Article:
In the first post in this series I explored the possible benefits of external ex officio directors. These are places on the board for representatives of outside organizations. It was a call to dust off this artifact of non-profit board structure and modernize it.
I turn my gaze here to ex officio positions that are part of internal decision making structures. This has to do with adding more responsibility, generally without any specifics, to the work of those who are in primary governance roles. Usually this involves designating the board chair (or president), and the executive director (or CEO), where there is one, as an ex officio member of one or more board committees.
Is there an issue with a board member, or even your executive director, that you have avoided addressing? Perhaps you have a board chair that is failing to exercise any control over meetings, or a board member that dominates every discussion. On one hand you are afraid to broach the issue because the relationship is important. On the other, if you do not try to resolve things, the relationship may be in peril. In the context of non-profit governance, the existence of unresolved conflict can often lead to board member resignations by those close to the conflict and even those on the sidelines.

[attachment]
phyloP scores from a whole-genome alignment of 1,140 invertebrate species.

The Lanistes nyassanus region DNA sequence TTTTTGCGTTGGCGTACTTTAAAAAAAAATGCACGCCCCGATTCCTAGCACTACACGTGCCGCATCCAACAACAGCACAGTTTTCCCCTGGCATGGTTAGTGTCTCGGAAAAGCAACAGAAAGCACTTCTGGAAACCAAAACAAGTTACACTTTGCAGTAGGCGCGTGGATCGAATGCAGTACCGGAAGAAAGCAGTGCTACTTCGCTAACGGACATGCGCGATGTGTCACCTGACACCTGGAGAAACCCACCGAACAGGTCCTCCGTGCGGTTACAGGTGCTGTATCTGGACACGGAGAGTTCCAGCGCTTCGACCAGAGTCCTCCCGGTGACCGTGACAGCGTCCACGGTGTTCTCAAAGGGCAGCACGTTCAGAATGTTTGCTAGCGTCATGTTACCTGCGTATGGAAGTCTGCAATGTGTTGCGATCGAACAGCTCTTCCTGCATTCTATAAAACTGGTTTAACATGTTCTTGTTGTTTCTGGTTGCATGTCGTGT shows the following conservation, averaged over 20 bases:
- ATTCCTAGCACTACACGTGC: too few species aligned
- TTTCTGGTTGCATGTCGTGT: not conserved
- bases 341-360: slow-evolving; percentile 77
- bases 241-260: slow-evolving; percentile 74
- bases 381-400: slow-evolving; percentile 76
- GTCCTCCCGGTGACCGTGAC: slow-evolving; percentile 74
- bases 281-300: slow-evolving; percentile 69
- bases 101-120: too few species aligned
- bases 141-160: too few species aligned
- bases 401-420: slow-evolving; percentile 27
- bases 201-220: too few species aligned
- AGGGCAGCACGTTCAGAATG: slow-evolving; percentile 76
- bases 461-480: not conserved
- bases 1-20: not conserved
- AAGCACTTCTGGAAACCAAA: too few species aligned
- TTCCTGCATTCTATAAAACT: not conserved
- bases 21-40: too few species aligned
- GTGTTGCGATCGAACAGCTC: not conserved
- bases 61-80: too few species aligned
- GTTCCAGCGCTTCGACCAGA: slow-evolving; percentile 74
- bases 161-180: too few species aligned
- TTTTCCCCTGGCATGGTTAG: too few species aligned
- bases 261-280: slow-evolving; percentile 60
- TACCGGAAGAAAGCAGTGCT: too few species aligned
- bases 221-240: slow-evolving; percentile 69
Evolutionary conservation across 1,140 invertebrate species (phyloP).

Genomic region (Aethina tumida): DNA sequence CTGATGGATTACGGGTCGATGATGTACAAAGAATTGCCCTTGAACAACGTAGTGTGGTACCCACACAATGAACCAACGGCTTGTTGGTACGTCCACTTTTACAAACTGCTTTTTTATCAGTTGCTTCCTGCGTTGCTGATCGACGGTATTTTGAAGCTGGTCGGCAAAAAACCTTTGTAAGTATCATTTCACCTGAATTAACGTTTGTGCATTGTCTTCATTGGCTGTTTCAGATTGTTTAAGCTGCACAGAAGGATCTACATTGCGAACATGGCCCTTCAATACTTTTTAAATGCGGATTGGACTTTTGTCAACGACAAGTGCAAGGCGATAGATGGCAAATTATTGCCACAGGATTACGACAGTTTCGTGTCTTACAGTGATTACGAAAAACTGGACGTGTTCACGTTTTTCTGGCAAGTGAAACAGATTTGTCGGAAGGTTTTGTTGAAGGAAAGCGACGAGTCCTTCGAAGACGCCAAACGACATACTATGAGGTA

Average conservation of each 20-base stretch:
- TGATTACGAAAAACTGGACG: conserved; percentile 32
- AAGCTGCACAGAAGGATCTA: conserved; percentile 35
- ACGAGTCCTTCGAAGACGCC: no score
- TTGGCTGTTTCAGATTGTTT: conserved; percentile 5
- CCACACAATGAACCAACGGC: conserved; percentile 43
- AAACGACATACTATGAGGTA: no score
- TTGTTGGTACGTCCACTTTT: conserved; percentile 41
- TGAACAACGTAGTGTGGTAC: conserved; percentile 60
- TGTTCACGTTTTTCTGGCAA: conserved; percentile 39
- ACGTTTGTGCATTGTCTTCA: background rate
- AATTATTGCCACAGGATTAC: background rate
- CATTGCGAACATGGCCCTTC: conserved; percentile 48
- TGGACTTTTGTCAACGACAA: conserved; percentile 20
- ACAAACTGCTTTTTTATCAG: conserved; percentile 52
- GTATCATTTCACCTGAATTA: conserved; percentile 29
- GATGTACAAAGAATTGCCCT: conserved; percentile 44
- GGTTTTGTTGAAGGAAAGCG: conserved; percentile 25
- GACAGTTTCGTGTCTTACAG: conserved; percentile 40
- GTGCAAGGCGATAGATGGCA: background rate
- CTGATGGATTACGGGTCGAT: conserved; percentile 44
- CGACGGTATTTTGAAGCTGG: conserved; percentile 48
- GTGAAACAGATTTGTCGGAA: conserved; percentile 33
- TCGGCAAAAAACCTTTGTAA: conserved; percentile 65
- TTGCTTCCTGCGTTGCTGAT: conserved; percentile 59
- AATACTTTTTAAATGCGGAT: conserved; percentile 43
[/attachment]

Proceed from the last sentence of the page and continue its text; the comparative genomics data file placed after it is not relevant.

Executive directors and chairpersons are often at a loss to figure out how to motivate their boards to show more interest or take on new tasks. But what is it that motivates board members in the first place? Perhaps they are already motivated but efforts to get the board members to change miss the mark. Sure, ‘giving back to their community’ may well be the reason most people serve on a non-profit board but is it useful to know this? Might there be lots to understand about board member needs and aspirations as volunteers before we ask more of them?